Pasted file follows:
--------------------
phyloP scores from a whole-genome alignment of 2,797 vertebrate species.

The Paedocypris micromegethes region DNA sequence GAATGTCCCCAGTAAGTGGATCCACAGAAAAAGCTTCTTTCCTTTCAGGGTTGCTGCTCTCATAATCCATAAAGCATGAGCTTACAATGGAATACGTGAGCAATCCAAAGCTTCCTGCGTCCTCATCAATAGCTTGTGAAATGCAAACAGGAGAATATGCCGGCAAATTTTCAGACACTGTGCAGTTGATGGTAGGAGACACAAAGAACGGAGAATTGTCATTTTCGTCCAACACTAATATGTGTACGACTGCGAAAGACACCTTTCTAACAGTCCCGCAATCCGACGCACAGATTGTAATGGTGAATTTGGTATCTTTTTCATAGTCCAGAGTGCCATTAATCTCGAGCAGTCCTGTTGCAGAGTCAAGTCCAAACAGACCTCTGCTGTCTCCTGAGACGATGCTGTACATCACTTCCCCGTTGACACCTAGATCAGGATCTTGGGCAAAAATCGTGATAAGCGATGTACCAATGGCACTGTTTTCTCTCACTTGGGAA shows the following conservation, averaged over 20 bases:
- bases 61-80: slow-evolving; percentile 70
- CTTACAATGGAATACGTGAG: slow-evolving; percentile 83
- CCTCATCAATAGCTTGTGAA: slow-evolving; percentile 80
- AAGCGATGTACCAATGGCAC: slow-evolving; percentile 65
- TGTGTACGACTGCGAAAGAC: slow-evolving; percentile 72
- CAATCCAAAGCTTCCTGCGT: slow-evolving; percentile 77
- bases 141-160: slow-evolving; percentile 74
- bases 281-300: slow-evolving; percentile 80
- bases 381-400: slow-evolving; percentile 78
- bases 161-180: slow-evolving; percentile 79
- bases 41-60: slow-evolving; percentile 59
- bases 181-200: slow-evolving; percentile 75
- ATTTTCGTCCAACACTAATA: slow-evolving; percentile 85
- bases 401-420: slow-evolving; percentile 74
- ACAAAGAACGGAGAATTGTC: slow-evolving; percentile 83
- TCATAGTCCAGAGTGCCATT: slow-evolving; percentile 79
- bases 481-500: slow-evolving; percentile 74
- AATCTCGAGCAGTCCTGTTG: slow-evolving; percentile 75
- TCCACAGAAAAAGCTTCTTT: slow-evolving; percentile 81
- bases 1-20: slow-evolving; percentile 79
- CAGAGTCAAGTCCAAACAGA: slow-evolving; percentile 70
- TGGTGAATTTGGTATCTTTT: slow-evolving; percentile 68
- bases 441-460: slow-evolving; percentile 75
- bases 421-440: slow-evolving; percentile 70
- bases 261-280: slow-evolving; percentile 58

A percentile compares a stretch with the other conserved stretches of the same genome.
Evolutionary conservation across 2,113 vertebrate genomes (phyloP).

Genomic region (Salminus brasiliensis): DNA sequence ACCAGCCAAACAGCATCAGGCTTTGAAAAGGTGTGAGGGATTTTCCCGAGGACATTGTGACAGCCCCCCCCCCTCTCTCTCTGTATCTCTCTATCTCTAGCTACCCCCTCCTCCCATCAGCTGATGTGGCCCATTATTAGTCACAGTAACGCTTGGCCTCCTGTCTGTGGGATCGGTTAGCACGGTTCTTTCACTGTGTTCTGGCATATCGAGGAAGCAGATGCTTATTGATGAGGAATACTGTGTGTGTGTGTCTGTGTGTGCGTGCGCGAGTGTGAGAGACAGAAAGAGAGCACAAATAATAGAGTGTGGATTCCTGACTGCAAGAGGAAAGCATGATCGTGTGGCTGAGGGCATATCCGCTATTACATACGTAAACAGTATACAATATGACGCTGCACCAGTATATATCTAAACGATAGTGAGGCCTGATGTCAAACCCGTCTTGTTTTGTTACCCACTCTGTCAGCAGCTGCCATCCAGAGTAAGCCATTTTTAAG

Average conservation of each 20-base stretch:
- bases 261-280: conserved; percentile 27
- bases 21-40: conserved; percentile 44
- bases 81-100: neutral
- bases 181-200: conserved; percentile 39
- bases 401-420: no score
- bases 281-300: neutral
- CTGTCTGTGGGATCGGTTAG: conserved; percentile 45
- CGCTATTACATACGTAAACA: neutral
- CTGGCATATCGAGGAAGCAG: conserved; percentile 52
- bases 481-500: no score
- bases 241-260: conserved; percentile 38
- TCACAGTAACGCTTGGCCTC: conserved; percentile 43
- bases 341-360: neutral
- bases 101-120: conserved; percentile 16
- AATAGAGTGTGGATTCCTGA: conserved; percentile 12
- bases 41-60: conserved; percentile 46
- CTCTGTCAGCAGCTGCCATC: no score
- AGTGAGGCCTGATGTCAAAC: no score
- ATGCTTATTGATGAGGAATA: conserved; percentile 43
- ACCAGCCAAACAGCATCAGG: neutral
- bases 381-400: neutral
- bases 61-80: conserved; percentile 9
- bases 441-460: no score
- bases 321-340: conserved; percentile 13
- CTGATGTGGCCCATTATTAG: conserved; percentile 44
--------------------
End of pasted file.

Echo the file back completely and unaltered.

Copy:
phyloP scores from a whole-genome alignment of 2,797 vertebrate species.

The Paedocypris micromegethes region DNA sequence GAATGTCCCCAGTAAGTGGATCCACAGAAAAAGCTTCTTTCCTTTCAGGGTTGCTGCTCTCATAATCCATAAAGCATGAGCTTACAATGGAATACGTGAGCAATCCAAAGCTTCCTGCGTCCTCATCAATAGCTTGTGAAATGCAAACAGGAGAATATGCCGGCAAATTTTCAGACACTGTGCAGTTGATGGTAGGAGACACAAAGAACGGAGAATTGTCATTTTCGTCCAACACTAATATGTGTACGACTGCGAAAGACACCTTTCTAACAGTCCCGCAATCCGACGCACAGATTGTAATGGTGAATTTGGTATCTTTTTCATAGTCCAGAGTGCCATTAATCTCGAGCAGTCCTGTTGCAGAGTCAAGTCCAAACAGACCTCTGCTGTCTCCTGAGACGATGCTGTACATCACTTCCCCGTTGACACCTAGATCAGGATCTTGGGCAAAAATCGTGATAAGCGATGTACCAATGGCACTGTTTTCTCTCACTTGGGAA shows the following conservation, averaged over 20 bases:
- bases 61-80: slow-evolving; percentile 70
- CTTACAATGGAATACGTGAG: slow-evolving; percentile 83
- CCTCATCAATAGCTTGTGAA: slow-evolving; percentile 80
- AAGCGATGTACCAATGGCAC: slow-evolving; percentile 65
- TGTGTACGACTGCGAAAGAC: slow-evolving; percentile 72
- CAATCCAAAGCTTCCTGCGT: slow-evolving; percentile 77
- bases 141-160: slow-evolving; percentile 74
- bases 281-300: slow-evolving; percentile 80
- bases 381-400: slow-evolving; percentile 78
- bases 161-180: slow-evolving; percentile 79
- bases 41-60: slow-evolving; percentile 59
- bases 181-200: slow-evolving; percentile 75
- ATTTTCGTCCAACACTAATA: slow-evolving; percentile 85
- bases 401-420: slow-evolving; percentile 74
- ACAAAGAACGGAGAATTGTC: slow-evolving; percentile 83
- TCATAGTCCAGAGTGCCATT: slow-evolving; percentile 79
- bases 481-500: slow-evolving; percentile 74
- AATCTCGAGCAGTCCTGTTG: slow-evolving; percentile 75
- TCCACAGAAAAAGCTTCTTT: slow-evolving; percentile 81
- bases 1-20: slow-evolving; percentile 79
- CAGAGTCAAGTCCAAACAGA: slow-evolving; percentile 70
- TGGTGAATTTGGTATCTTTT: slow-evolving; percentile 68
- bases 441-460: slow-evolving; percentile 75
- bases 421-440: slow-evolving; percentile 70
- bases 261-280: slow-evolving; percentile 58

A percentile compares a stretch with the other conserved stretches of the same genome.
Evolutionary conservation across 2,113 vertebrate genomes (phyloP).

Genomic region (Salminus brasiliensis): DNA sequence ACCAGCCAAACAGCATCAGGCTTTGAAAAGGTGTGAGGGATTTTCCCGAGGACATTGTGACAGCCCCCCCCCCTCTCTCTCTGTATCTCTCTATCTCTAGCTACCCCCTCCTCCCATCAGCTGATGTGGCCCATTATTAGTCACAGTAACGCTTGGCCTCCTGTCTGTGGGATCGGTTAGCACGGTTCTTTCACTGTGTTCTGGCATATCGAGGAAGCAGATGCTTATTGATGAGGAATACTGTGTGTGTGTGTCTGTGTGTGCGTGCGCGAGTGTGAGAGACAGAAAGAGAGCACAAATAATAGAGTGTGGATTCCTGACTGCAAGAGGAAAGCATGATCGTGTGGCTGAGGGCATATCCGCTATTACATACGTAAACAGTATACAATATGACGCTGCACCAGTATATATCTAAACGATAGTGAGGCCTGATGTCAAACCCGTCTTGTTTTGTTACCCACTCTGTCAGCAGCTGCCATCCAGAGTAAGCCATTTTTAAG

Average conservation of each 20-base stretch:
- bases 261-280: conserved; percentile 27
- bases 21-40: conserved; percentile 44
- bases 81-100: neutral
- bases 181-200: conserved; percentile 39
- bases 401-420: no score
- bases 281-300: neutral
- CTGTCTGTGGGATCGGTTAG: conserved; percentile 45
- CGCTATTACATACGTAAACA: neutral
- CTGGCATATCGAGGAAGCAG: conserved; percentile 52
- bases 481-500: no score
- bases 241-260: conserved; percentile 38
- TCACAGTAACGCTTGGCCTC: conserved; percentile 43
- bases 341-360: neutral
- bases 101-120: conserved; percentile 16
- AATAGAGTGTGGATTCCTGA: conserved; percentile 12
- bases 41-60: conserved; percentile 46
- CTCTGTCAGCAGCTGCCATC: no score
- AGTGAGGCCTGATGTCAAAC: no score
- ATGCTTATTGATGAGGAATA: conserved; percentile 43
- ACCAGCCAAACAGCATCAGG: neutral
- bases 381-400: neutral
- bases 61-80: conserved; percentile 9
- bases 441-460: no score
- bases 321-340: conserved; percentile 13
- CTGATGTGGCCCATTATTAG: conserved; percentile 44